Sometimes it seems that our culture operates in only two modes regarding trauma: victim-blaming or ignoring the prevalence of abuse and its impact altogether. Either can operate very overtly or in more subtle insidious ways. Thanks to @AfterSilence for Tweeting about an example of the subtle ways abuse gets minimized as played out in a case very much in the news: the abduction and abuse of Jaycee Dugard.
Like I discussed in Trauma Stigma: We Are Only As Sick As Our Secrets, victim-blaming hurts us all. It is a message that keeps us all stuck in cycles of violence and misplaced responsibility. Only by putting responsibility where it really belongs, on those who commit acts of violence and abuse, can we start to break this cycle.
An article by Elena Perez at the California NOW website takes a look at recent media coverage of this traumatic event. She makes the point that the phrasing and language in much of the coverage downplays the impact of this horrific trauma and even seems to shift some of the responsibility to the victim:
It’s taken me a while to pull together my thoughts on Jaycee Dugard, the woman who was kidnapped as a child and recently discovered living in a compound in the kidnapper’s back yard with her two children. Garrido was already a registered sex offender when he abducted Jaycee, and is also possibly connected with the killing of 10 sex workers in the 1990’s.
There should be no question that this is one of the most horrific cases of child abduction, rape, imprisonment, and forced pregnancy. There should be no wiggle room here, no question of whether the 11-year old Jaycee consented to being stolen from her family and subjected to repeated rape, no legitimate way of referring to Phillip Garrido except as her captor, rapist or abductor, no possibility, despite what the rapist may think, of this being a beautiful story of redemption. So why are there articles referring to him as the father of her children? Why is this being positioned as though she had a choice in whether to have children or not?
And I find this line completely inexcusable on the part of the Undersheriff:
He said Dugard was “in relatively good condition,” neither obviously abused nor malnourished. He added, “There are no known attempts by her to outreach to anybody.”
<sarcasm>Gee, I wonder why a woman kept in a sound-proof shed in a backyard compound for 14 years, who had never even been seen by neighbors, might not have been able to find a way to escape. I wonder why someone subjected to emotional and sexual abuse since the age of eleven wouldn’t be able to just pull herself together and break out? And clearly repeated rape, forced pregnancy and imprisonment can’t be seen as abuse, right?</sarcasm>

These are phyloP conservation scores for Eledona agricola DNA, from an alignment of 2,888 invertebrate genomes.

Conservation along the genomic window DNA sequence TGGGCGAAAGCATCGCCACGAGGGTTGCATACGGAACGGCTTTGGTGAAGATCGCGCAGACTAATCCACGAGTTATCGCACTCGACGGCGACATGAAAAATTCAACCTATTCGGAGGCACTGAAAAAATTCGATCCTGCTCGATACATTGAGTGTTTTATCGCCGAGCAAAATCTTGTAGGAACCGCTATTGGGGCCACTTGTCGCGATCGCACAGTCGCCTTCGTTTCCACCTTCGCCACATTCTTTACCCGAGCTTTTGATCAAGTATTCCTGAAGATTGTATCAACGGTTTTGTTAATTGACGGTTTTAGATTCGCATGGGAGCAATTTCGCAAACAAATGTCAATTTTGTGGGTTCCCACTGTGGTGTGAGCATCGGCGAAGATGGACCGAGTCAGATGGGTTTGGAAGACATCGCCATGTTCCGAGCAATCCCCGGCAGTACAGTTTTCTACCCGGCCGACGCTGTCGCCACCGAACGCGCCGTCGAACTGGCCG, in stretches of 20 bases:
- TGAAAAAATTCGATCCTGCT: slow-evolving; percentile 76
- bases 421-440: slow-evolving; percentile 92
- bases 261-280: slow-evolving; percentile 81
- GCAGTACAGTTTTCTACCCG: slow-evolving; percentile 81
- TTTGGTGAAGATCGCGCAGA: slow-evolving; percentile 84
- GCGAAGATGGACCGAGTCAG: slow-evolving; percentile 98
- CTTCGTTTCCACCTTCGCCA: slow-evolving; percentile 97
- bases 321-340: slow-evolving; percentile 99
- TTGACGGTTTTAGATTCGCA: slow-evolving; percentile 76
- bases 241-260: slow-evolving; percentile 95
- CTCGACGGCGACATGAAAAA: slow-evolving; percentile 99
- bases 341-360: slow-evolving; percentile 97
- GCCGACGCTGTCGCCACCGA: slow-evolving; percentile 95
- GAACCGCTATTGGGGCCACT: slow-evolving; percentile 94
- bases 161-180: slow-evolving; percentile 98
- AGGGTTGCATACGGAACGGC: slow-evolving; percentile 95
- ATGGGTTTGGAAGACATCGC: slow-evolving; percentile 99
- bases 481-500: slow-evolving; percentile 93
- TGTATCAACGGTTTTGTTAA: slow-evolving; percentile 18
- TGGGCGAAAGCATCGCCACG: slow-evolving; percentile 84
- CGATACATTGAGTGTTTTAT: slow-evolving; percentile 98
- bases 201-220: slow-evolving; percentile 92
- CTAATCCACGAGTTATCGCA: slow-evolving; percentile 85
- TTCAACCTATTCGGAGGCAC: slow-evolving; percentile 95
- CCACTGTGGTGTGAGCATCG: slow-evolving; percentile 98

And the way language is being used to minimize what happened in this case is not an isolated incident. Just about every week we see rape being excused, denied, minimized, or blamed on the victims. The media thrives on the concepts of “allowable rape”, “grey rape”, and designating certain populations as “unrapeable” that even when the situation is as clear-cut as Jaycee Dugard’s, the same language and framing comes into play.
Language matters. This article is a good example of how language choice can frame a situation to minimize the reality of horrors like abuse and torture. And yes, I do consider kidnapping and confining a child, raping and impregnating her as forms of torture. To focus on whether the victim attempted to “reach out” or not shifts the onus of responsibility inappropriately to the victim. And ignores a huge body of research and information that clarifies why that might have felt impossible in such circumstances.
Horrors like child abuse make us all uncomfortable. Some respond to that discomfort by denying or minimizing the realities of the abuse. This coping mechanism, though understandable, does further damage. It creates further shame for trauma survivors and makes it harder to seek support and treatment. It lulls us all, as a society, into a false sense of security, believing that nothing that bad can really happen to us. Only by facing and acknowledging the realities of child abuse, rape and trauma in general can we appropriately address the issues involved.
Kathleen Young, Psy.D.